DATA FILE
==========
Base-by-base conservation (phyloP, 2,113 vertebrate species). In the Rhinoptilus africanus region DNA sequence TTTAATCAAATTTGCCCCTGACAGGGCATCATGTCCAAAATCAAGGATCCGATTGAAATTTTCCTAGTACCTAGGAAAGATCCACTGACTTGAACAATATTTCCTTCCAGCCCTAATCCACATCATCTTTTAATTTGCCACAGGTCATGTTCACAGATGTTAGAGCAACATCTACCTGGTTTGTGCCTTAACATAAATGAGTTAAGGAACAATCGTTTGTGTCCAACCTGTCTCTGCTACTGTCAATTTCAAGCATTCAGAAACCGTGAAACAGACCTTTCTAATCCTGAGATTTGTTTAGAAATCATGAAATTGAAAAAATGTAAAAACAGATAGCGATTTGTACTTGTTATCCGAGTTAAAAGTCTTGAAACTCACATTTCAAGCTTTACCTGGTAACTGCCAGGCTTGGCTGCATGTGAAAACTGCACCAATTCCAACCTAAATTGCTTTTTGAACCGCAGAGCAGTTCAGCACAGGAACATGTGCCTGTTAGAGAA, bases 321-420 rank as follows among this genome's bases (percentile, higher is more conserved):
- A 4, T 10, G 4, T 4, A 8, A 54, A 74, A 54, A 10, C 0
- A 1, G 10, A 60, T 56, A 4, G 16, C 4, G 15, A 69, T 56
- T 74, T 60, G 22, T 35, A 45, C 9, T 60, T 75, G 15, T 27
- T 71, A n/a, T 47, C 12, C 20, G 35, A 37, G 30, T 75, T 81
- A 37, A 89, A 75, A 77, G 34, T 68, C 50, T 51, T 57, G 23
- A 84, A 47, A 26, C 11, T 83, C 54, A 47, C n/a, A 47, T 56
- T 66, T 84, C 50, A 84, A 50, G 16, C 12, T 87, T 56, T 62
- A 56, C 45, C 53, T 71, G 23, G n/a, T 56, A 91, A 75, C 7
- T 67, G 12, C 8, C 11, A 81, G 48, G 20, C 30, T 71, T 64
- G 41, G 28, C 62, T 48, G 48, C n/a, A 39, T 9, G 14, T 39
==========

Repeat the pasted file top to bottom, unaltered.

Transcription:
Base-by-base conservation (phyloP, 2,113 vertebrate species). In the Rhinoptilus africanus region DNA sequence TTTAATCAAATTTGCCCCTGACAGGGCATCATGTCCAAAATCAAGGATCCGATTGAAATTTTCCTAGTACCTAGGAAAGATCCACTGACTTGAACAATATTTCCTTCCAGCCCTAATCCACATCATCTTTTAATTTGCCACAGGTCATGTTCACAGATGTTAGAGCAACATCTACCTGGTTTGTGCCTTAACATAAATGAGTTAAGGAACAATCGTTTGTGTCCAACCTGTCTCTGCTACTGTCAATTTCAAGCATTCAGAAACCGTGAAACAGACCTTTCTAATCCTGAGATTTGTTTAGAAATCATGAAATTGAAAAAATGTAAAAACAGATAGCGATTTGTACTTGTTATCCGAGTTAAAAGTCTTGAAACTCACATTTCAAGCTTTACCTGGTAACTGCCAGGCTTGGCTGCATGTGAAAACTGCACCAATTCCAACCTAAATTGCTTTTTGAACCGCAGAGCAGTTCAGCACAGGAACATGTGCCTGTTAGAGAA, bases 321-420 rank as follows among this genome's bases (percentile, higher is more conserved):
- A 4, T 10, G 4, T 4, A 8, A 54, A 74, A 54, A 10, C 0
- A 1, G 10, A 60, T 56, A 4, G 16, C 4, G 15, A 69, T 56
- T 74, T 60, G 22, T 35, A 45, C 9, T 60, T 75, G 15, T 27
- T 71, A n/a, T 47, C 12, C 20, G 35, A 37, G 30, T 75, T 81
- A 37, A 89, A 75, A 77, G 34, T 68, C 50, T 51, T 57, G 23
- A 84, A 47, A 26, C 11, T 83, C 54, A 47, C n/a, A 47, T 56
- T 66, T 84, C 50, A 84, A 50, G 16, C 12, T 87, T 56, T 62
- A 56, C 45, C 53, T 71, G 23, G n/a, T 56, A 91, A 75, C 7
- T 67, G 12, C 8, C 11, A 81, G 48, G 20, C 30, T 71, T 64
- G 41, G 28, C 62, T 48, G 48, C n/a, A 39, T 9, G 14, T 39